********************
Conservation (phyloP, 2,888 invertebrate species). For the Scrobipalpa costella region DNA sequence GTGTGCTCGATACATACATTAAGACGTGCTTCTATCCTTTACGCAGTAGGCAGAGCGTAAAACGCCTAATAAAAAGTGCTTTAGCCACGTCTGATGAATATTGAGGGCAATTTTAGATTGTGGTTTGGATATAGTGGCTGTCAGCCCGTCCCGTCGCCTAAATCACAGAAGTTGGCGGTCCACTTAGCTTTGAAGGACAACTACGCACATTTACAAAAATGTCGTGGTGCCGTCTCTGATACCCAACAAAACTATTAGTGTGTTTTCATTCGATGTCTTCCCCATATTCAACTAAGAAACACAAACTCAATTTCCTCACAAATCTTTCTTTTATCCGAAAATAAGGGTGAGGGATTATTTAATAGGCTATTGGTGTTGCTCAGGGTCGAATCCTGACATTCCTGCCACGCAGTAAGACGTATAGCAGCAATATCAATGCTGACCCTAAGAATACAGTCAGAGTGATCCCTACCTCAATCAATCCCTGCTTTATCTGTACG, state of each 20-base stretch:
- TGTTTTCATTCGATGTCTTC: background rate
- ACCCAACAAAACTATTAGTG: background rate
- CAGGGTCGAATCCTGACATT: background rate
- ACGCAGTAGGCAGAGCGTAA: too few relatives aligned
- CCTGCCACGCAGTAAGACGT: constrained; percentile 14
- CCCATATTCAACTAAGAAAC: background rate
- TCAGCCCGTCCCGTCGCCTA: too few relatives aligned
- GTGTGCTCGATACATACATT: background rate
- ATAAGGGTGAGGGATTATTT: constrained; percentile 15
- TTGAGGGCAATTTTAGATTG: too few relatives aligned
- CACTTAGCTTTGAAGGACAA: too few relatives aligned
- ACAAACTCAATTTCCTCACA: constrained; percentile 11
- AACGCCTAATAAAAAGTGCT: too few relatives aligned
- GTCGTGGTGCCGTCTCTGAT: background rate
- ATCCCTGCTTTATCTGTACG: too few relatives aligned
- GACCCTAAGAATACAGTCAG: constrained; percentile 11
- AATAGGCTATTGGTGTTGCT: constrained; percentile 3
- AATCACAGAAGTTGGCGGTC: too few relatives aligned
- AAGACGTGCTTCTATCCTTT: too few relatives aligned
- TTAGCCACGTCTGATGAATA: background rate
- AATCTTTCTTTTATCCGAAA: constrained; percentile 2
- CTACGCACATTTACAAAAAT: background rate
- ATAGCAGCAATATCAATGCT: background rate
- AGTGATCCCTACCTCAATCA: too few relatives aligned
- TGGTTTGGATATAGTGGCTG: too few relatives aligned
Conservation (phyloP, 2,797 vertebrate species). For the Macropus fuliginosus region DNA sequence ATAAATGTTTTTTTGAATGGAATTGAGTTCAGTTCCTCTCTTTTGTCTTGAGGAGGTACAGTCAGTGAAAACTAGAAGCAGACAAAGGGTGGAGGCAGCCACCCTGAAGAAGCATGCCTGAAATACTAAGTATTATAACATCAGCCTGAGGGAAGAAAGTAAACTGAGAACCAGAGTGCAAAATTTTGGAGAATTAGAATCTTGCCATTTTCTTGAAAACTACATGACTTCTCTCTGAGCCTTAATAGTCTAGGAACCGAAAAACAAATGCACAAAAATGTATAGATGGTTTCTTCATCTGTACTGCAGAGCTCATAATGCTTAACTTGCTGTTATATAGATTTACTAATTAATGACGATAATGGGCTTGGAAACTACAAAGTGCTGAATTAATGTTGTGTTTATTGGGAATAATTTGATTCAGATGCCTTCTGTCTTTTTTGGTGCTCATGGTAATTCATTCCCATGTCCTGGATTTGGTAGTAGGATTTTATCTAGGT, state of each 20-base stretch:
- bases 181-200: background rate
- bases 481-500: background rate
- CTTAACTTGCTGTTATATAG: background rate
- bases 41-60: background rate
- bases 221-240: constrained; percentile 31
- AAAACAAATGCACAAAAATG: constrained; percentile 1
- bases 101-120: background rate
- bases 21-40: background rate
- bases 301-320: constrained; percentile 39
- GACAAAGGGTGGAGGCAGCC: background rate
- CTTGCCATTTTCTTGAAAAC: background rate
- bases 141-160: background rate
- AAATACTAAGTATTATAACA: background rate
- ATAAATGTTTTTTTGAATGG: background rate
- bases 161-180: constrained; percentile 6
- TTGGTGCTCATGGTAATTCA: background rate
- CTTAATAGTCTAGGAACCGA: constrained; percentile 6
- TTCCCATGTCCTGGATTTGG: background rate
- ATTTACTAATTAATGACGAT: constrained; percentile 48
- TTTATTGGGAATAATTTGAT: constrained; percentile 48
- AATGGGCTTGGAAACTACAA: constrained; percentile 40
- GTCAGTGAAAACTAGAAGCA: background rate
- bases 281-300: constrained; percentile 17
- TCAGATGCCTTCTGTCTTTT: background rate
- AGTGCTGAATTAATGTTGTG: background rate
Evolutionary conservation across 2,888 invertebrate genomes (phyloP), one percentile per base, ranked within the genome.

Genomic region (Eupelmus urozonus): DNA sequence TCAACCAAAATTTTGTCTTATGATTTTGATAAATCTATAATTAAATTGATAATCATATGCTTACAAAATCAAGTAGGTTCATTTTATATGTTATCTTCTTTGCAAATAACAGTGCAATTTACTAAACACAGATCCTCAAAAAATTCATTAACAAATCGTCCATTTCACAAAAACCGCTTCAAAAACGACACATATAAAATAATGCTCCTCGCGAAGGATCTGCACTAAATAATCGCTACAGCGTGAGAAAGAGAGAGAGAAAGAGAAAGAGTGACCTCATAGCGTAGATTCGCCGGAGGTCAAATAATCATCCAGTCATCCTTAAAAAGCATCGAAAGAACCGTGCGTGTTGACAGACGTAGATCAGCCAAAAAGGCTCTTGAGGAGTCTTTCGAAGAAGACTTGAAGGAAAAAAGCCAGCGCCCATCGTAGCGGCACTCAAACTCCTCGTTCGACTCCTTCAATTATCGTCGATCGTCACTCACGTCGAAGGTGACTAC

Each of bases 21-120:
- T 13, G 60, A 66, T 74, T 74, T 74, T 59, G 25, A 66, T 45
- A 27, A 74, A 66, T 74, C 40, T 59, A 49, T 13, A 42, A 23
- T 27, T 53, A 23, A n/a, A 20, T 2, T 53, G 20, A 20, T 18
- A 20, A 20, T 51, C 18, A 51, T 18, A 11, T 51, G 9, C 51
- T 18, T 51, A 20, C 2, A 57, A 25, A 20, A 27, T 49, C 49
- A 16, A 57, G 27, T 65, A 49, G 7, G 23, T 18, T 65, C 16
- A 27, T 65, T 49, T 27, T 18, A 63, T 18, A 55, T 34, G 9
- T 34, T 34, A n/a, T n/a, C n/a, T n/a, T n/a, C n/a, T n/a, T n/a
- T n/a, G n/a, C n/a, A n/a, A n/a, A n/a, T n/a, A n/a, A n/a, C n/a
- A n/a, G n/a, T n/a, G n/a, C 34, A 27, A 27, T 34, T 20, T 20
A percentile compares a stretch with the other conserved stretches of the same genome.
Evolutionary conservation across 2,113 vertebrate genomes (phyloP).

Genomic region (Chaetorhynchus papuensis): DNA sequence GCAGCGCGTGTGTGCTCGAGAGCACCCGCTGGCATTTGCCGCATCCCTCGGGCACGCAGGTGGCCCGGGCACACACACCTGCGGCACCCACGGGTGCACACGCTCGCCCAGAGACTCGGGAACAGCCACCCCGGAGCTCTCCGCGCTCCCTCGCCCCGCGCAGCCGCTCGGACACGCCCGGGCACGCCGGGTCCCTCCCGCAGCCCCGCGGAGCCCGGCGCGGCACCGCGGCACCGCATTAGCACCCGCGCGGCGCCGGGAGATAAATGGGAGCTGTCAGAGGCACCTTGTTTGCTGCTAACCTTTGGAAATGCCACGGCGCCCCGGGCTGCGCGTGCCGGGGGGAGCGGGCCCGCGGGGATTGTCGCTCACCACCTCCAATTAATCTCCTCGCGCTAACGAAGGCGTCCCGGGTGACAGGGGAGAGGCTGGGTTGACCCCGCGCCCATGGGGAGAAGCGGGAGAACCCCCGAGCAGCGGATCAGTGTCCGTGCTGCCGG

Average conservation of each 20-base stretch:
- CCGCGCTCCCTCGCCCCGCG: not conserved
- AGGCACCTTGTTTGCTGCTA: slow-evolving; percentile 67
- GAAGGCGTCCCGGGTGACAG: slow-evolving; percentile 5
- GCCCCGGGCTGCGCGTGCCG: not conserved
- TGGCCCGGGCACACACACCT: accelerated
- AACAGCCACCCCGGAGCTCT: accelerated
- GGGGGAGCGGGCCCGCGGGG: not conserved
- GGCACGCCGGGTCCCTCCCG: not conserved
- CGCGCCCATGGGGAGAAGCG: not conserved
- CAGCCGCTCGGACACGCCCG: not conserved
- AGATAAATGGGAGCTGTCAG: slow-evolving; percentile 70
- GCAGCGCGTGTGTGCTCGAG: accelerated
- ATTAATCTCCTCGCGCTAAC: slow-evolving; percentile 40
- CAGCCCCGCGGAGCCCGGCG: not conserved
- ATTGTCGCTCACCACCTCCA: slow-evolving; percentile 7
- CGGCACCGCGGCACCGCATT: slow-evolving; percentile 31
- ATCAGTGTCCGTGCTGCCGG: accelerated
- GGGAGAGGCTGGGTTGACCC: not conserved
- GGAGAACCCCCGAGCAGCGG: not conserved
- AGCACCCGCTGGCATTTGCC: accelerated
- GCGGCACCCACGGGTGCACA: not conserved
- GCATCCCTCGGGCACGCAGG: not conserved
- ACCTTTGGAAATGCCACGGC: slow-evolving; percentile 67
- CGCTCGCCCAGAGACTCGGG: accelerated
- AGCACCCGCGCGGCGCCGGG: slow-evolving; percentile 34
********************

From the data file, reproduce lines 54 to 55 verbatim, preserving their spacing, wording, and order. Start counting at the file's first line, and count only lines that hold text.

Genomic region (Eupelmus urozonus): DNA sequence TCAACCAAAATTTTGTCTTATGATTTTGATAAATCTATAATTAAATTGATAATCATATGCTTACAAAATCAAGTAGGTTCATTTTATATGTTATCTTCTTTGCAAATAACAGTGCAATTTACTAAACACAGATCCTCAAAAAATTCATTAACAAATCGTCCATTTCACAAAAACCGCTTCAAAAACGACACATATAAAATAATGCTCCTCGCGAAGGATCTGCACTAAATAATCGCTACAGCGTGAGAAAGAGAGAGAGAAAGAGAAAGAGTGACCTCATAGCGTAGATTCGCCGGAGGTCAAATAATCATCCAGTCATCCTTAAAAAGCATCGAAAGAACCGTGCGTGTTGACAGACGTAGATCAGCCAAAAAGGCTCTTGAGGAGTCTTTCGAAGAAGACTTGAAGGAAAAAAGCCAGCGCCCATCGTAGCGGCACTCAAACTCCTCGTTCGACTCCTTCAATTATCGTCGATCGTCACTCACGTCGAAGGTGACTAC

Each of bases 21-120: